According to a special mode the receptor element incorporates a diazo system wherein the diazonium salt is encapsulated. Thermally induced permeation of the capsule permits reaction of the diazonium salt with a coupler and base outside the capsules, resulting in colour formation. After the imagewise heating of the receptor element in congruency with the image of heat-transferred colouring matter, the receptor element is exposed uniformly to ultraviolet radiation to destroy residual non-reacted diazonium salt in the capsules whereby the imaged receptor material looses its dye forming property and the background areas of the transferred image can no longer be stained.
In a second example a dye receptor element contains a leuco dye in one binder layer and a thermosensitive acid precursor or solid meltable acid in another binder layer in such a way that under the influence of heat acid can meet the leuco dye and produce a dye therewith. A material containing such binder layer is described in published German patent application (DE-OS) 24 43 349, and suitable acids and leuco bases are described e.g. in U.S. Pat. No. 3,957,288.
According to a special mode the acid sensitive leuco dye, also called leuco base, is encapsulated in micro-capsules shielding in unheated state the leuco base(s) from a uniformly present acidic matrix. Thermally induced permeation of the capsule walls permits reaction of the leuco base(s) with the acid of the surrounding matrix, resulting in colour formation.
According to another special mode prior to the imagewise heating the leuco base and acid or a thermosensitive acid precursor are kept separate, e.g. by a polymeric barrier layer wherethrough the acid can diffuse by heating.
Examples of dye precursors being carbinol type leuco bases to be used in combination with an acidic compound functioning as colour developing agent are described in U.S. Pat. No. 3,957,288.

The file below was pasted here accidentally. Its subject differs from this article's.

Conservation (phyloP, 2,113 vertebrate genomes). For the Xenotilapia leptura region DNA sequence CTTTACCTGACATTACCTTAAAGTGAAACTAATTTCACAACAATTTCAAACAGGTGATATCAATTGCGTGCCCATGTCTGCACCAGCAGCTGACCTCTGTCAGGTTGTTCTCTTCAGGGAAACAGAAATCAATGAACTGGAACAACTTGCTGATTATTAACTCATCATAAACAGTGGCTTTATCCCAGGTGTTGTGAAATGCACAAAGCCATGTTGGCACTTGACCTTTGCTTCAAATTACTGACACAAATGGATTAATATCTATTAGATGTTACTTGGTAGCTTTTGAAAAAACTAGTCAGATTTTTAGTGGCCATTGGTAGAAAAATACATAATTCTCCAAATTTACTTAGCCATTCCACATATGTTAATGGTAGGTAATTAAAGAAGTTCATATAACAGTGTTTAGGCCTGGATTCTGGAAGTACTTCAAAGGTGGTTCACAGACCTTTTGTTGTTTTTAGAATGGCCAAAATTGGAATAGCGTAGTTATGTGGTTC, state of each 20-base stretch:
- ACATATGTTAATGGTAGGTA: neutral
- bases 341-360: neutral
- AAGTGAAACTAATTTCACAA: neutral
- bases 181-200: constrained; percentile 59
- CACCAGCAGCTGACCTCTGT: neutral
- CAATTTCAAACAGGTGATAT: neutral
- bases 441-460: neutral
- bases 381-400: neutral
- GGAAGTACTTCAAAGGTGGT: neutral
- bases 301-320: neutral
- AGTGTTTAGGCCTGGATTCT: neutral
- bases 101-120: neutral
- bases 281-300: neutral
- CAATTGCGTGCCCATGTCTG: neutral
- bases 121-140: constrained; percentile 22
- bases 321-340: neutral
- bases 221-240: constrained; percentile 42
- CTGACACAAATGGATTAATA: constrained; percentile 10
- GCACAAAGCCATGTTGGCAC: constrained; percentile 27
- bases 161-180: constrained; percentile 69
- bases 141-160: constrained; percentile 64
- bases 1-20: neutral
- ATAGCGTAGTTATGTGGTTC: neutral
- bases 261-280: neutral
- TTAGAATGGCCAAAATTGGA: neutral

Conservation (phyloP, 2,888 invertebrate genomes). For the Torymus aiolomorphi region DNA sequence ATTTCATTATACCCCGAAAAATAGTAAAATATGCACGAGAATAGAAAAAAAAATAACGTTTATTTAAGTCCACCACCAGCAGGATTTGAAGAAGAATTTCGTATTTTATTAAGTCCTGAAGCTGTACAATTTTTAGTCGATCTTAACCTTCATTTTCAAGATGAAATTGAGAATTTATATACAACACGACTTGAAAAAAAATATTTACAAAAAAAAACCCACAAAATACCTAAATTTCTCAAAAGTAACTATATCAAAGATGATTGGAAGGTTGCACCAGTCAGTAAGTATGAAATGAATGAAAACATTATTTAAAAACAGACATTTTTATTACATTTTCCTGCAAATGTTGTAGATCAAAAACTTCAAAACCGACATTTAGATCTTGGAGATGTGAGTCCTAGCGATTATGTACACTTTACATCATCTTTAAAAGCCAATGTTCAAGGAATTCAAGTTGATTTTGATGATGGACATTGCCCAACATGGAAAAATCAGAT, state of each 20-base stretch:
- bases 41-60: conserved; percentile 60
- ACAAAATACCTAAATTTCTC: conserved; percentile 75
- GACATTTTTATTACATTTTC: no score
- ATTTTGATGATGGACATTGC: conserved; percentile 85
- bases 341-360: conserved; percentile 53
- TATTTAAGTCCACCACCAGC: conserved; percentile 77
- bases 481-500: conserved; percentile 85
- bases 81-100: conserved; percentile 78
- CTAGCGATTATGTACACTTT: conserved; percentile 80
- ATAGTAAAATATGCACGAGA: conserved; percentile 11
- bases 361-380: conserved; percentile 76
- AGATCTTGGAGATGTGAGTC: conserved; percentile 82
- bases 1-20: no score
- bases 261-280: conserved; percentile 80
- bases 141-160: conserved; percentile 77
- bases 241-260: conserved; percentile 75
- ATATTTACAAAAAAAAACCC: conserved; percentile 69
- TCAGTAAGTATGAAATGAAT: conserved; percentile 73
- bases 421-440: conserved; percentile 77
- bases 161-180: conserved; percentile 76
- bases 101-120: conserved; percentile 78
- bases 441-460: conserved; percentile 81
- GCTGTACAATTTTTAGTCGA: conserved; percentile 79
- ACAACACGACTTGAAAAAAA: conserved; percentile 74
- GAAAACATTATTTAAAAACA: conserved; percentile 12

Other examples of useful dye precursors are triarylmethanelactone compounds such as 3,3-bis(p-dimethylaminophenyl)-6-dimethylaminophthalide, 3,3-bis(p-dimethylaminophenyl)phthalide, 3-(p-dimethylaminophenyl)3-(1,2-dimethylindole-3-yl)phthalide, 3-(p-dimethylaminophenyl)-3-(2-methylindole-3-yl)phthalide, 3,3-bis(1,2-dimethylindole-3-yl)-5-dimethylaminophthalide, 3,3-bis(1,2-dimethylindole-3-yl)-6-dimethylaminophthalide, 3,3-bis(9-ethylcarbazole-3-yl)-6-dimethylaminophthalide, 3,3-bis(2-phenylindole-3-yl)-6-dimethylaminophthalide, 3-p-dimethylaminophenyl -3-(1-methylaminophthalide and the like; diphenylmethane compounds such as 4,4-bis-dimethylaminobenzhydryl benzyl ether, N-halophenyl-leucoauramine, N-2,4,5-trichlorophenyl-leucoauramine and the like; thiazine compounds such as benzoyl-leucomethylene bleu, p-nitrobenzoyl-leucomethylene blue and the like; spiro compounds such as 3-methyl-spiro-dinaphthopyran, 3-ethyl-spiro-dinaphthopyran, 3-benzyl-spiro-dinaphthopyran, 3-methyl-naphtho-(6-methoxybenzo)spiropyran, 3-propyl-spiro-dibenzopyran and the like; lactam compounds such as Rhodamine-B anilinelactam, Rhodamine(p-nitroanilino)lactam, Rhodamine(o-chloroanilino)lactam and the like; and fluoran compounds such as 3-dimethylamino-7-methoxyfluoran, 3-diethylamino-6-methoxyfluoran, 3-diethylamino-7-methoxyfluoran, 3-diethylamino-6-methyl-7-chlorofluoran, 3-diethylamino-6,7-dimethylfluoran, 3-(N-ethyl-p-toluidino)-7-methylfluoran, 3-diethylamino-7-N-acetyl-N-methylaminofluoran, 3-diethylamino-7-N-methylaminofluoran, 3-diethylamino-7 -dibenzylamino-7-N-methyl-N-benzylaminofluoran, 3-diethylamino-7-N-chloroethyl-N-methylaminofluoran, 3-diethylamino-7-N-diethylaminofluoran, 3-(N-ethyl-p-toluidino)-6-methyl-7-phenylaminofluoran, 3-(N-ethyl-p-toluidino)-6-methyl-7-(p-toluidino)fluoran, 3-diethylamino-6-methyl-7-phenylaminofluoran, 3-di-n-butylaminofluoran, 3-diethylamino-7-(2-carbomethoxyphenylamino)fluoran, 3-(N-cyclohexyl-N-methylamino)-6-methyl-7-phenylaminofluoran, 3-(N-cyclopentyl-N-methylamino)-6-methyl-7-phenylaminofluoran, 3-(N-cyclopentyl-N-ethylamino)-6-methyl-7-phenylaminofluoran, 3-(N-cyclohexyl-N-ethylamino)-6-methyl-7-phenylaminofluoran, 3-(N-3',3',5'-trimethylcyclohexyl-N-methylamino)-6-methyl-7-phenylaminofluoran, 3-pyrrolidino-6-methyl-7-phenylaminofluoran, 3-piperidino-6-methyl-7-phenylaminofluoran, 3-diethylamino-6-methyl-7-xylidinofluoran, 3-diethylamino-7-(o-chlorophenylamino)-fluoran, 3-dibutylamino-7-(o-chlorophenylamino)fluoran, 3-pyrrolidino-6-methyl-7-p-butylphenyl aminofluoran, 3-diethylamino-7-(o-fluorophenylamino)fluoran, 3-dibutylamino-7-(o-fluorophenylamino)fluoran, 3-(N-methyl-N-n-amyl)amino-6-methyl- 7-phenylaminofluoran, 3-(N-ethyl-N-n-amyl)amino-6-methyl-7-phenylaminofluoran, 3-(N-methyl-N-n-hexyl)amino-6-methyl-7-phenylaminofluoran, 3-(N-ethyl-N-n-hexyl)amino-6-methyl-7-phenylaminofluoran, 3-(N-ethyl-N-6-ethylhexyl)-amino-6-methyl-7-phenylaminofluoran, 3-(N-ethyl-N-tetrahydrofurfurylamino)-6-methyl-7-phenylfluoran and the like. Still further dye precursors for use in connection with the present invention are disclosed in e.g. U.S. Pat No. 4,803,148, EP-A-302529, DE-A-3.807.744, DE-A-3.942.227, DE-A-3.810.207, U.S. Pat. No. 4,753,759 and the references cited therein. These dye precursors may be used either solely or in combination.